Saturday, July 19, 2008

Peter Hutton at MoMA | Tisch Film Review

Peter Hutton at MoMA | Tisch Film Review

Budapest Portrait: Peter Hutton’s thirty-minute collection of images that makes 1980s Hungary seem like a slide-show of glimpses. An enormous swimming pool filled with languid bodies, a set of framed photographs of anonymous faces, a woman preparing food inside an apartment; Hutton’s images reveal a curiosity about a variety spaces, an interest in separating, organizing, dividing them into discrete visual experiences (a black screen periodically indexes what we see throughout the film, acting as a brief flashes for rumination or recollection).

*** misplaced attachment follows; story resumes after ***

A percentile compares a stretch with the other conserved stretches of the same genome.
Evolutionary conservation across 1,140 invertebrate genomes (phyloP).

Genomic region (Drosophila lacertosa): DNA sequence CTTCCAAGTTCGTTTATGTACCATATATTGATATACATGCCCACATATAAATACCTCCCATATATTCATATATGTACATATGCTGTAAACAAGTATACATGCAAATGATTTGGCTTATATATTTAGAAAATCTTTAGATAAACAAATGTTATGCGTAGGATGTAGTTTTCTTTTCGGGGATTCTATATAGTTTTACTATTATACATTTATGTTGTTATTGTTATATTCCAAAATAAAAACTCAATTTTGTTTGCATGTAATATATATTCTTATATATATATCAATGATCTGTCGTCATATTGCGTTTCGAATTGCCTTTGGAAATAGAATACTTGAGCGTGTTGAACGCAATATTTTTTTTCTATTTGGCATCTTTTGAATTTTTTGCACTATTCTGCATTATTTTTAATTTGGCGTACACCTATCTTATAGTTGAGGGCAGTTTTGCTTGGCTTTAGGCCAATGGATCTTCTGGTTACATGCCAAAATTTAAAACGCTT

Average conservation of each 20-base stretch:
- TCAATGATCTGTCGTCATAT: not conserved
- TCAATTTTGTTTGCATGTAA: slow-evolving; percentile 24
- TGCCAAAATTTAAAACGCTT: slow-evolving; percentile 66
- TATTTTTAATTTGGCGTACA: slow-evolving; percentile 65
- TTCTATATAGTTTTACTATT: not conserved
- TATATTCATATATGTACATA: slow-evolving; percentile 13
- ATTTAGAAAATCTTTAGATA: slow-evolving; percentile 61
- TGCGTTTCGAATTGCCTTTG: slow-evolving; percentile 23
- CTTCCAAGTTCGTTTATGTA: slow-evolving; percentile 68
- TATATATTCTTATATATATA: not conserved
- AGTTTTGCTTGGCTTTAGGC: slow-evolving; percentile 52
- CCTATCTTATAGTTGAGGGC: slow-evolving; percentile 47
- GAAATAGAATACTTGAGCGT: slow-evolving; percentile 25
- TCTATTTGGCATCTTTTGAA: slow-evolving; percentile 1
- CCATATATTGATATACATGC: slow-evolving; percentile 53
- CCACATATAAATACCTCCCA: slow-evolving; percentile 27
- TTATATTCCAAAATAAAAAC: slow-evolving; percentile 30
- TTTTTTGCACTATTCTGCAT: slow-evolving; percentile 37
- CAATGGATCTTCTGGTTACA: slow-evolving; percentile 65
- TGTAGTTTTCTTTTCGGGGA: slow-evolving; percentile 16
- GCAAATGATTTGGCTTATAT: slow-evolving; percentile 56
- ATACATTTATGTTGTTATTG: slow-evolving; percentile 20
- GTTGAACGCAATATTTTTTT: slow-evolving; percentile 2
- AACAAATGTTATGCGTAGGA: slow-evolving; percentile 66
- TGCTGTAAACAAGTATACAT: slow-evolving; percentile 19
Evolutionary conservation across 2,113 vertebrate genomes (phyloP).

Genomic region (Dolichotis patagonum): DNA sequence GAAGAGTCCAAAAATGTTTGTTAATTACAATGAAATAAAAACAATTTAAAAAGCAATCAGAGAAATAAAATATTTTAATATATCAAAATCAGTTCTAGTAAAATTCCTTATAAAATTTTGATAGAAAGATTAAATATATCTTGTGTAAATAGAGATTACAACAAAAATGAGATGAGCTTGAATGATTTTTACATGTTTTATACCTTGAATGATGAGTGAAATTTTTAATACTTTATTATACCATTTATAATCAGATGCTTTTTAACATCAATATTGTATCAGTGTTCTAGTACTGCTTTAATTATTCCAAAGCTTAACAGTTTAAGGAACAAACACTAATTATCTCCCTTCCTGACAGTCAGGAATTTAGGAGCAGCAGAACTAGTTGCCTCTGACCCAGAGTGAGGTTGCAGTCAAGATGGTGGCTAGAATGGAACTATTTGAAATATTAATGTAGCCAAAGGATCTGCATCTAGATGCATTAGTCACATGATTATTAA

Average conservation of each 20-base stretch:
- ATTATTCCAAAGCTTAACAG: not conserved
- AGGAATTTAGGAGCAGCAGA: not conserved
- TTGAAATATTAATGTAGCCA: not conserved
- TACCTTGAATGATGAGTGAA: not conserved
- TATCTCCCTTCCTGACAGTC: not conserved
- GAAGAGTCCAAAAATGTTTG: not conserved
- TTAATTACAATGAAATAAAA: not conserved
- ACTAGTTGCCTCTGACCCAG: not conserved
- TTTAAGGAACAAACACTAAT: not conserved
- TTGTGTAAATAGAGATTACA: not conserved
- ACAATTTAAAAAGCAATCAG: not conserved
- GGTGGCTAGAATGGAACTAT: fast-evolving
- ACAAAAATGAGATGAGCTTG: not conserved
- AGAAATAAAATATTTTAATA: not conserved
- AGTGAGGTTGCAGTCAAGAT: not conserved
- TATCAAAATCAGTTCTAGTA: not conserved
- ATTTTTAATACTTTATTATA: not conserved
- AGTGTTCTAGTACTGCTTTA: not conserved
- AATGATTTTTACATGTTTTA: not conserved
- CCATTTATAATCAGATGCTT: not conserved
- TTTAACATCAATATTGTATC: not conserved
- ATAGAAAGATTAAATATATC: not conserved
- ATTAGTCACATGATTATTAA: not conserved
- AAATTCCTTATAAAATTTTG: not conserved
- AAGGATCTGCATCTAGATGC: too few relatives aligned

Here, coupled with another of Hutton’s city portraits, Lodz Symphony (created between 1991 and 1993), buildings facades become cinematic Harry Callahan photographs; other images, less insistent in their symmetry, cite Eugène Atget or Eva Besnyö. Comparisons to the city symphony films of Dziga Vertov and Walter Ruttman are incompatible, for Hutton is less interested in the capacity of the city to produce the shocks and pleasures of modern experience than his predecessors. These cities are too muted, too stable, too unassuming to permit the kind of spectatorial grandeur of Vertov and Ruttman. They function, instead, as portraits of places no longer capable of alerting the senses, of shaking things up. In this way, they continue from where Vertov left off.


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